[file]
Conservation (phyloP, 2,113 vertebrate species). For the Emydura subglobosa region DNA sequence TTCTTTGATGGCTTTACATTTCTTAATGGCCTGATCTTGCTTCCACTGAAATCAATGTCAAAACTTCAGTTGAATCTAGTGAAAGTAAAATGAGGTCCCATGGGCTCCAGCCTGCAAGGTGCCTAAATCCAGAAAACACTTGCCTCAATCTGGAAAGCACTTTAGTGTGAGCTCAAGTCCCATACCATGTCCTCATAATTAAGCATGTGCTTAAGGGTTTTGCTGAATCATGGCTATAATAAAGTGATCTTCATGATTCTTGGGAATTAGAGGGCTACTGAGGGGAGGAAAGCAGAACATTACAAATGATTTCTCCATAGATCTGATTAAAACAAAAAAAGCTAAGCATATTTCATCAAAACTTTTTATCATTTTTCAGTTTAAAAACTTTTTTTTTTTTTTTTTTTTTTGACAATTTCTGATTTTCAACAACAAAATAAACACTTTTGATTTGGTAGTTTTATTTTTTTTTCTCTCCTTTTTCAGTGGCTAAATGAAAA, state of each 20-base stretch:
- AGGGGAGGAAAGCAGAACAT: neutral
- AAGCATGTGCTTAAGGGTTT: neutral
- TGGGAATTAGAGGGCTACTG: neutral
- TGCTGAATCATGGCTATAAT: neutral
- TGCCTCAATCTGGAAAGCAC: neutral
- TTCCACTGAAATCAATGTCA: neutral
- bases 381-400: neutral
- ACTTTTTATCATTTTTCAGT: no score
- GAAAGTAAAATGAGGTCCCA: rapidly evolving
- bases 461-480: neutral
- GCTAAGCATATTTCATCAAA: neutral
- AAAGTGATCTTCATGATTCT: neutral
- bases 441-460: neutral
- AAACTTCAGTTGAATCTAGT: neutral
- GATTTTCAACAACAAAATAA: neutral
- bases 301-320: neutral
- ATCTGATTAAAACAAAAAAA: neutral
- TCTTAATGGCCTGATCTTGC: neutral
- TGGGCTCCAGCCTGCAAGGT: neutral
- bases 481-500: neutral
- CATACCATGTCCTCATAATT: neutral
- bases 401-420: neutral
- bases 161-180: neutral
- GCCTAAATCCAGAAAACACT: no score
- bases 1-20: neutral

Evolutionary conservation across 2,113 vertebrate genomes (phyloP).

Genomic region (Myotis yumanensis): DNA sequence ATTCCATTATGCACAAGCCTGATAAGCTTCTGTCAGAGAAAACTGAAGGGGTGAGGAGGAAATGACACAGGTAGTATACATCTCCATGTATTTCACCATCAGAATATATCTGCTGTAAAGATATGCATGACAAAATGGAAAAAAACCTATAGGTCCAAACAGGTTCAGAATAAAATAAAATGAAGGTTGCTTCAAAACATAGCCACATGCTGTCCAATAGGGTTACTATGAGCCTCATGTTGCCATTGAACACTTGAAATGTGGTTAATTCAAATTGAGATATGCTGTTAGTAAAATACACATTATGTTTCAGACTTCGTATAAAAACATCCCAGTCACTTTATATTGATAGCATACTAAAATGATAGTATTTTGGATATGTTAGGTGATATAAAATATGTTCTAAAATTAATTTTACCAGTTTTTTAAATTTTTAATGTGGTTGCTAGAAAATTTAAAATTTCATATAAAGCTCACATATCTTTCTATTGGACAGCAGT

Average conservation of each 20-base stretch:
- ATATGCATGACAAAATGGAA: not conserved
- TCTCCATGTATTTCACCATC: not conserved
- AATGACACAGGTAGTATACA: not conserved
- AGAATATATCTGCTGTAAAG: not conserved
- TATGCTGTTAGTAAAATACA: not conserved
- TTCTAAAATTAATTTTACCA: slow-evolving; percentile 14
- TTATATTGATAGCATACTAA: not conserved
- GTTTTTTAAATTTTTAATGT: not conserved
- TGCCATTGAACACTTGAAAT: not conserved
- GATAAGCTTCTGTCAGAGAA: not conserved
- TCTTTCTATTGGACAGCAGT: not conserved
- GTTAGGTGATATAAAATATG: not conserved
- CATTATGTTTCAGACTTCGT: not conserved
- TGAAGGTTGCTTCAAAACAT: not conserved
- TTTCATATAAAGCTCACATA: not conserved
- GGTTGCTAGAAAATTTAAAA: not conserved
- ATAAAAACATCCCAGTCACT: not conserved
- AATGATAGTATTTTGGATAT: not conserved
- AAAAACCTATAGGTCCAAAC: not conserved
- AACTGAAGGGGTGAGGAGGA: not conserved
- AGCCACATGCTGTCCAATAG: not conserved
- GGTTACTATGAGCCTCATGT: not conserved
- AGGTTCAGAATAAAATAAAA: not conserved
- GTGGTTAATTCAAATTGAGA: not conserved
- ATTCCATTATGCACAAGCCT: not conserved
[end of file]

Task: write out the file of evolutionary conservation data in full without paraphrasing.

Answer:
Conservation (phyloP, 2,113 vertebrate species). For the Emydura subglobosa region DNA sequence TTCTTTGATGGCTTTACATTTCTTAATGGCCTGATCTTGCTTCCACTGAAATCAATGTCAAAACTTCAGTTGAATCTAGTGAAAGTAAAATGAGGTCCCATGGGCTCCAGCCTGCAAGGTGCCTAAATCCAGAAAACACTTGCCTCAATCTGGAAAGCACTTTAGTGTGAGCTCAAGTCCCATACCATGTCCTCATAATTAAGCATGTGCTTAAGGGTTTTGCTGAATCATGGCTATAATAAAGTGATCTTCATGATTCTTGGGAATTAGAGGGCTACTGAGGGGAGGAAAGCAGAACATTACAAATGATTTCTCCATAGATCTGATTAAAACAAAAAAAGCTAAGCATATTTCATCAAAACTTTTTATCATTTTTCAGTTTAAAAACTTTTTTTTTTTTTTTTTTTTTTGACAATTTCTGATTTTCAACAACAAAATAAACACTTTTGATTTGGTAGTTTTATTTTTTTTTCTCTCCTTTTTCAGTGGCTAAATGAAAA, state of each 20-base stretch:
- AGGGGAGGAAAGCAGAACAT: neutral
- AAGCATGTGCTTAAGGGTTT: neutral
- TGGGAATTAGAGGGCTACTG: neutral
- TGCTGAATCATGGCTATAAT: neutral
- TGCCTCAATCTGGAAAGCAC: neutral
- TTCCACTGAAATCAATGTCA: neutral
- bases 381-400: neutral
- ACTTTTTATCATTTTTCAGT: no score
- GAAAGTAAAATGAGGTCCCA: rapidly evolving
- bases 461-480: neutral
- GCTAAGCATATTTCATCAAA: neutral
- AAAGTGATCTTCATGATTCT: neutral
- bases 441-460: neutral
- AAACTTCAGTTGAATCTAGT: neutral
- GATTTTCAACAACAAAATAA: neutral
- bases 301-320: neutral
- ATCTGATTAAAACAAAAAAA: neutral
- TCTTAATGGCCTGATCTTGC: neutral
- TGGGCTCCAGCCTGCAAGGT: neutral
- bases 481-500: neutral
- CATACCATGTCCTCATAATT: neutral
- bases 401-420: neutral
- bases 161-180: neutral
- GCCTAAATCCAGAAAACACT: no score
- bases 1-20: neutral

Evolutionary conservation across 2,113 vertebrate genomes (phyloP).

Genomic region (Myotis yumanensis): DNA sequence ATTCCATTATGCACAAGCCTGATAAGCTTCTGTCAGAGAAAACTGAAGGGGTGAGGAGGAAATGACACAGGTAGTATACATCTCCATGTATTTCACCATCAGAATATATCTGCTGTAAAGATATGCATGACAAAATGGAAAAAAACCTATAGGTCCAAACAGGTTCAGAATAAAATAAAATGAAGGTTGCTTCAAAACATAGCCACATGCTGTCCAATAGGGTTACTATGAGCCTCATGTTGCCATTGAACACTTGAAATGTGGTTAATTCAAATTGAGATATGCTGTTAGTAAAATACACATTATGTTTCAGACTTCGTATAAAAACATCCCAGTCACTTTATATTGATAGCATACTAAAATGATAGTATTTTGGATATGTTAGGTGATATAAAATATGTTCTAAAATTAATTTTACCAGTTTTTTAAATTTTTAATGTGGTTGCTAGAAAATTTAAAATTTCATATAAAGCTCACATATCTTTCTATTGGACAGCAGT

Average conservation of each 20-base stretch:
- ATATGCATGACAAAATGGAA: not conserved
- TCTCCATGTATTTCACCATC: not conserved
- AATGACACAGGTAGTATACA: not conserved
- AGAATATATCTGCTGTAAAG: not conserved
- TATGCTGTTAGTAAAATACA: not conserved
- TTCTAAAATTAATTTTACCA: slow-evolving; percentile 14
- TTATATTGATAGCATACTAA: not conserved
- GTTTTTTAAATTTTTAATGT: not conserved
- TGCCATTGAACACTTGAAAT: not conserved
- GATAAGCTTCTGTCAGAGAA: not conserved
- TCTTTCTATTGGACAGCAGT: not conserved
- GTTAGGTGATATAAAATATG: not conserved
- CATTATGTTTCAGACTTCGT: not conserved
- TGAAGGTTGCTTCAAAACAT: not conserved
- TTTCATATAAAGCTCACATA: not conserved
- GGTTGCTAGAAAATTTAAAA: not conserved
- ATAAAAACATCCCAGTCACT: not conserved
- AATGATAGTATTTTGGATAT: not conserved
- AAAAACCTATAGGTCCAAAC: not conserved
- AACTGAAGGGGTGAGGAGGA: not conserved
- AGCCACATGCTGTCCAATAG: not conserved
- GGTTACTATGAGCCTCATGT: not conserved
- AGGTTCAGAATAAAATAAAA: not conserved
- GTGGTTAATTCAAATTGAGA: not conserved
- ATTCCATTATGCACAAGCCT: not conserved